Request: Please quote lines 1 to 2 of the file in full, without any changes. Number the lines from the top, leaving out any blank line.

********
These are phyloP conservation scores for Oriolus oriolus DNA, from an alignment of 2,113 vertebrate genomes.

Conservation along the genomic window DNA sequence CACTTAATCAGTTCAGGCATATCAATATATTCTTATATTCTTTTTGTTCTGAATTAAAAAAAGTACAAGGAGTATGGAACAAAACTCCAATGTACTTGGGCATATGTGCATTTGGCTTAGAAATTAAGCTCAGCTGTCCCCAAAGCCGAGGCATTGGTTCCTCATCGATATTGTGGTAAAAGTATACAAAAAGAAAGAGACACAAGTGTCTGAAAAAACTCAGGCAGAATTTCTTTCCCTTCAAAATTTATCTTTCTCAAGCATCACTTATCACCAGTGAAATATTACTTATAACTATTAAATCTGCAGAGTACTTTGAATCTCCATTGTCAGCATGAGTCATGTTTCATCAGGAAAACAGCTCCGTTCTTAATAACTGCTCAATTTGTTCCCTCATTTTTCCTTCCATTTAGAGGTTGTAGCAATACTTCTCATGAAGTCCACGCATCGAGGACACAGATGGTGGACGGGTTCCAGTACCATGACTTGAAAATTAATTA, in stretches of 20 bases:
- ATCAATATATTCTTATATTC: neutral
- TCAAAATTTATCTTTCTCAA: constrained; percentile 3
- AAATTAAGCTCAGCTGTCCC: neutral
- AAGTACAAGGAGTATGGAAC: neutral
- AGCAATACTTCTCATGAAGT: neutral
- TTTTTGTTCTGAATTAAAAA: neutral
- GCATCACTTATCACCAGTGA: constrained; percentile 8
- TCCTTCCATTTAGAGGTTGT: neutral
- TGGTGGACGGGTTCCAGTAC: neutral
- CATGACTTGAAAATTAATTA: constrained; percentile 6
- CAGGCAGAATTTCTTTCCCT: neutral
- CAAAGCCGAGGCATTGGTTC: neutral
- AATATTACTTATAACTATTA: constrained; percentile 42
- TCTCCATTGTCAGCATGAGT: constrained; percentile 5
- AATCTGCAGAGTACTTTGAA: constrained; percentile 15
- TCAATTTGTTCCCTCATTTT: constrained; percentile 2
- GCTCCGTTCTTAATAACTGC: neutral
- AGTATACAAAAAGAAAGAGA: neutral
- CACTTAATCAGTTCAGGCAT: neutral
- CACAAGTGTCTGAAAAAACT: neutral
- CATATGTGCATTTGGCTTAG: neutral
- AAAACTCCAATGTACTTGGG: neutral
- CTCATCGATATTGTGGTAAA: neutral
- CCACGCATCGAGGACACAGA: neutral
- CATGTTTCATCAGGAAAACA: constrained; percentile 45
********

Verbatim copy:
These are phyloP conservation scores for Oriolus oriolus DNA, from an alignment of 2,113 vertebrate genomes.

Conservation along the genomic window DNA sequence CACTTAATCAGTTCAGGCATATCAATATATTCTTATATTCTTTTTGTTCTGAATTAAAAAAAGTACAAGGAGTATGGAACAAAACTCCAATGTACTTGGGCATATGTGCATTTGGCTTAGAAATTAAGCTCAGCTGTCCCCAAAGCCGAGGCATTGGTTCCTCATCGATATTGTGGTAAAAGTATACAAAAAGAAAGAGACACAAGTGTCTGAAAAAACTCAGGCAGAATTTCTTTCCCTTCAAAATTTATCTTTCTCAAGCATCACTTATCACCAGTGAAATATTACTTATAACTATTAAATCTGCAGAGTACTTTGAATCTCCATTGTCAGCATGAGTCATGTTTCATCAGGAAAACAGCTCCGTTCTTAATAACTGCTCAATTTGTTCCCTCATTTTTCCTTCCATTTAGAGGTTGTAGCAATACTTCTCATGAAGTCCACGCATCGAGGACACAGATGGTGGACGGGTTCCAGTACCATGACTTGAAAATTAATTA, in stretches of 20 bases: